Every Sunday I sit comfortably listening to Rev. Kiyota's interesting and instructive messages. In such a pleasant environment it is relatively easy for me to understand his ideas of compassion, impermanence, karma, and enlightenment. I always come out of the temple feeling like I should be able to handle future difficulties with less stress and more awareness.
And then it happens: deadlines loom just over the horizon, people drop over when the house is an awful mess, expectations are not met. Physically tired, emotionally overwrought, and spiritually unaware, I end up doing what I do best under these circumstances: I think only about myself. The illusion of altruism, compassion, and patience vanishes. Rationalizations, defenses, and denials take over. The objective part of my psyché becomes obliterated by my irrational side and I find myself as far away from enlightenment as anyone can get!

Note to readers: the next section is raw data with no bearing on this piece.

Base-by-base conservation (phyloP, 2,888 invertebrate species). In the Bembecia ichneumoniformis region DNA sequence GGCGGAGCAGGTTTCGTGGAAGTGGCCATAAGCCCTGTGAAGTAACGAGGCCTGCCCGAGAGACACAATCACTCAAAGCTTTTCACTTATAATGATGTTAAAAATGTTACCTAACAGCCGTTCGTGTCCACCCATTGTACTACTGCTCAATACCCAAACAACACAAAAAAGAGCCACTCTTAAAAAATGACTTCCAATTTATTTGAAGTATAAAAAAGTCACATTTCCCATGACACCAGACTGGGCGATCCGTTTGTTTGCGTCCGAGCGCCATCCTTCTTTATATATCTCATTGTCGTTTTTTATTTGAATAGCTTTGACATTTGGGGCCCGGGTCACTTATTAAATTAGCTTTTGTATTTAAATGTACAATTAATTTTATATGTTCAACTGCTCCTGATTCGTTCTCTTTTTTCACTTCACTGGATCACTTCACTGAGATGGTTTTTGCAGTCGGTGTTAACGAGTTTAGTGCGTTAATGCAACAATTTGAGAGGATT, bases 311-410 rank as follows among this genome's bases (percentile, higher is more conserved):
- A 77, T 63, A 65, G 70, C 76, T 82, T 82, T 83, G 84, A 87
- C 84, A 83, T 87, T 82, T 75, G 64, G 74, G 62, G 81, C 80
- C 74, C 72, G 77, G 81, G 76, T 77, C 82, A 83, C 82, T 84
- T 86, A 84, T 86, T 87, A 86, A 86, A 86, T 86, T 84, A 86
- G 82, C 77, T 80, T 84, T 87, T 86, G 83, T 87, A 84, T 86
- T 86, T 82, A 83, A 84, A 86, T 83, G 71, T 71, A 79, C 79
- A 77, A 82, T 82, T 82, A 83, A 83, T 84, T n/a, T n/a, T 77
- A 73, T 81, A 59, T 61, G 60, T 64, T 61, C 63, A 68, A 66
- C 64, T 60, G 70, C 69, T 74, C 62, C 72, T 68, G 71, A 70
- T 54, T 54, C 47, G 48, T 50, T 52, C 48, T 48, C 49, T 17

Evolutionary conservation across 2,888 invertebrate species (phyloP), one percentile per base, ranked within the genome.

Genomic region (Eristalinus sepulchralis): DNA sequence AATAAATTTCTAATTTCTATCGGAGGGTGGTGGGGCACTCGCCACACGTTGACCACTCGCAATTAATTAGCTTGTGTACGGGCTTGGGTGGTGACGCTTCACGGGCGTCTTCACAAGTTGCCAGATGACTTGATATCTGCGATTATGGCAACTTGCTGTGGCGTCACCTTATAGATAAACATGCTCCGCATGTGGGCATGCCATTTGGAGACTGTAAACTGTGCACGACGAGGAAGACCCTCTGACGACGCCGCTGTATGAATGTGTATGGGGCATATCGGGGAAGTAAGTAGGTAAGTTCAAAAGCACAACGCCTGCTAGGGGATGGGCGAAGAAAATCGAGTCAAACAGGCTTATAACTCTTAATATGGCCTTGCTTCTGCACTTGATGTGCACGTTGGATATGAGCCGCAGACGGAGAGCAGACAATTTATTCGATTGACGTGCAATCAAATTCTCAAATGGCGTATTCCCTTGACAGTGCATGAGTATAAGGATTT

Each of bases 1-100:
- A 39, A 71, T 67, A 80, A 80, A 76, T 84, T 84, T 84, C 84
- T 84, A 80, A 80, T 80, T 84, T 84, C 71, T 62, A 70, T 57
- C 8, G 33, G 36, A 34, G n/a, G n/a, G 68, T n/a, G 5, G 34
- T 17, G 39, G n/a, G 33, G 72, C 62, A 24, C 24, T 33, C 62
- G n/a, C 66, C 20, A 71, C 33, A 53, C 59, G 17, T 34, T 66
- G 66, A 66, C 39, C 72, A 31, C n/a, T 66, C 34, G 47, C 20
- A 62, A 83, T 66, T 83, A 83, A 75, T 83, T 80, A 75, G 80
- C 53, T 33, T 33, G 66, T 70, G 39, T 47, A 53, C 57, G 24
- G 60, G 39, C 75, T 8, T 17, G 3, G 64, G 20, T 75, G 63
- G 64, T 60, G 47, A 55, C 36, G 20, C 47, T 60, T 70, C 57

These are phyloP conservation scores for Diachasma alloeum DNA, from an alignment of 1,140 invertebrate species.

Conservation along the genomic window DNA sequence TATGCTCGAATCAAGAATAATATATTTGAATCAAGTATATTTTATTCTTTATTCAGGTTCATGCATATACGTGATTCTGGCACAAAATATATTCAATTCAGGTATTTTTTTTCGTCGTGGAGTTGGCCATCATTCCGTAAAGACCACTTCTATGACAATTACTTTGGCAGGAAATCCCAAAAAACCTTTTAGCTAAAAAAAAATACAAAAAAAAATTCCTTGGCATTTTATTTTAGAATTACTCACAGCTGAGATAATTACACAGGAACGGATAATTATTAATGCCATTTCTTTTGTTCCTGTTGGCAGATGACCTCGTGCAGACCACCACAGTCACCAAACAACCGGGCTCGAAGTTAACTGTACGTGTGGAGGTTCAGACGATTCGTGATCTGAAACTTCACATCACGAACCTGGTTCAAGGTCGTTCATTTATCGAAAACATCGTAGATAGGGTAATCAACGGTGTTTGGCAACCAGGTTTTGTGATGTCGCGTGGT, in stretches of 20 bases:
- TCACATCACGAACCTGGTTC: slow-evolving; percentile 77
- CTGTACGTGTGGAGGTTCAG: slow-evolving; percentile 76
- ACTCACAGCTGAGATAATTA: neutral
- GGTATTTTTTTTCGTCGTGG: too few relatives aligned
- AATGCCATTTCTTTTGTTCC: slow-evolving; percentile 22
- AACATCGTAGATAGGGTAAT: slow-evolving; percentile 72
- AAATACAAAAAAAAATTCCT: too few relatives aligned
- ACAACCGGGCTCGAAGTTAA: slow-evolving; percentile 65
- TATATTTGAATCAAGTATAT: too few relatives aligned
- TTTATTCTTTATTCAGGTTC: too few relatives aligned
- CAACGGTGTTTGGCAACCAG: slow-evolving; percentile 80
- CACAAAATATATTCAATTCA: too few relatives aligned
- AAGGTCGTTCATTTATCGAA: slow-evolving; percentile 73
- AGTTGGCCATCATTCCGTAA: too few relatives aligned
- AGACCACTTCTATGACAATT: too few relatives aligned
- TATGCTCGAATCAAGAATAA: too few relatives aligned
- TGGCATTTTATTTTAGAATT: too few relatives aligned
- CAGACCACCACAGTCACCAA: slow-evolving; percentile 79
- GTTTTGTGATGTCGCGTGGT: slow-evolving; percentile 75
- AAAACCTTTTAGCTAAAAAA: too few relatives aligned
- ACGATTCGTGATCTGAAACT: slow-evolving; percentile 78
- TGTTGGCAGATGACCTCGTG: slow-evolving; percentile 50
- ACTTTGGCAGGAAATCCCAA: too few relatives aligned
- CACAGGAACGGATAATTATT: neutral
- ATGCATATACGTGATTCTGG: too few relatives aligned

I once asked the Jr. YBA members what they would do if they saw a friend or family member being attacked verbally or physically. I got the expected responses of retaliation (fists, knives, guns, etc.). I asked them if their country was attacked by a foreign invader would they fight back? Everyone said they would. I then told them about a strange group of people who did not retaliate when they were being attacked. I told them about the Tibetan tragedy and the extraordinary response of the Tibetan people.
In 1959 the Chinese Communist military bombed the palace of the Dalai Lama and started a massacre. The monasteries near Llasa were destroyed. Thousands of monks and abbots were tortured and killed. Many fled through the Himalayas to India. Even though these people were brutally attacked, they did not fight back with violence. To this day the Dalai Lama has not spoken a harsh word against the Chinese government. He is patiently awaiting for the realization of the Chinese government that violence is not a "viable alternative." His Holiness has been awarded the Nobel Peace Prize and has alerted the world to the plight of Tibet. His gentleness toward the Chinese government has proved to be a powerful "weapon."
How can a people under such tremendous stress still respond with nonviolence and compassion? I am very moved by their understanding of the Buddha Dharma. In the future, I will try harder to listen to Sensei's messages with my head as well as my heart. I have nothing to complain about.
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